I have just received the following corporate action for TFIF in my Halifax SD ISA account. I haven't seen any RNS news about this and no mention on here? Has anyone else had a similar notification and what are people's views on the likely redemption price assuming it is correct. I would assume NAV price on the day would be fair. "Voluntary Redemption. Opportunity to redeem your TwentyFour Income Fund Ordinary shares at a rate yet to be determined. Should you wish to accept the Offer, elections to Redeem all or part of your shares will need to be made by the Advice Date of 23:59pm on 9th October 2022. Please be aware that if you make your election by post your election must reach us by no later than 7th October 2022. Any elections received after this date will not be accepted. If you have any concerns that your election will not reach us in time, please contact us by phone prior to the deadline and we can log your election. You Have The Following Options: 1 Accept the Offer and redeem your holding. If you elect to accept the Offer, your stock will not be available for you to sell. However, the stock will show on your portfolio until the Corporate Event is finalised. Please note that if you accept the Offer and proceed to sell your stock, you may be liable to buy back costs. 2 Accept the Offer and redeem part of your holding. If you elect to accept the Offer, your stock will not be available for you to sell. However, the stock will show on your portfolio until the Corporate Event is finalised. Please note that if you accept the Offer and proceed to sell your stock, you may be liable to buy back costs"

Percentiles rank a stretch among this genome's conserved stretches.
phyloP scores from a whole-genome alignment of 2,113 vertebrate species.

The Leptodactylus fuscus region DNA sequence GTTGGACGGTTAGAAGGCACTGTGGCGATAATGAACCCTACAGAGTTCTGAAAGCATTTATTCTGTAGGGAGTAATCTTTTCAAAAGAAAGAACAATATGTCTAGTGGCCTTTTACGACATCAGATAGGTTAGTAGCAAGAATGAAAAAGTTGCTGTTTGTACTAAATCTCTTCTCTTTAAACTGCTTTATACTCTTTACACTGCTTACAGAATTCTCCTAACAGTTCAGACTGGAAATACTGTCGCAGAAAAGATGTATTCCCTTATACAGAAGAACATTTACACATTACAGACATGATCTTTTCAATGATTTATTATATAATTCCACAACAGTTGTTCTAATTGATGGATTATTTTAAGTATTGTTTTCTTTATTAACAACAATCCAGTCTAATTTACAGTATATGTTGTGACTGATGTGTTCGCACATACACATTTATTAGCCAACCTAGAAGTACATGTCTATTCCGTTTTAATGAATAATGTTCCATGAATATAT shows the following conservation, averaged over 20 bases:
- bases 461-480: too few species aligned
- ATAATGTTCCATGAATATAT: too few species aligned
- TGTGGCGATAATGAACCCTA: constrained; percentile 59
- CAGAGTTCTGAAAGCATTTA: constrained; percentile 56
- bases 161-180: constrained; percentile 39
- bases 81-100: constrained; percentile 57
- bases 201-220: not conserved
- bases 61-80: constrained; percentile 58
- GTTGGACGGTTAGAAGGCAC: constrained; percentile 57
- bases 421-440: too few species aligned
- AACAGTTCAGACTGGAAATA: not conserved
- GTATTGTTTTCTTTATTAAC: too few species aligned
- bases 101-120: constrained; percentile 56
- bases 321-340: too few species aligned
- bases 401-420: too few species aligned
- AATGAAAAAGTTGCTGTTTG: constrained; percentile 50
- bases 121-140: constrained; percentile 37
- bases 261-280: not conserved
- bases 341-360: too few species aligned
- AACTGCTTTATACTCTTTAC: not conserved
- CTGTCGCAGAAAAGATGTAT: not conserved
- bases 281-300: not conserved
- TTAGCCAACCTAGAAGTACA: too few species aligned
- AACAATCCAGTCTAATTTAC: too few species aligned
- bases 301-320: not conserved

Posted at 29/9/2022 20:12 by stun12
Thanks, FF. Own some since the UKML days. I am loosely associated with the ABS market. So no major drop in NAV, the current TFIF representing an unusual discount. UKML was almost 30% under NAV when I bought some at 55p (hit 45p at one stage, I believe, but I was way too scared).
Posted at 29/9/2022 08:26 by future financier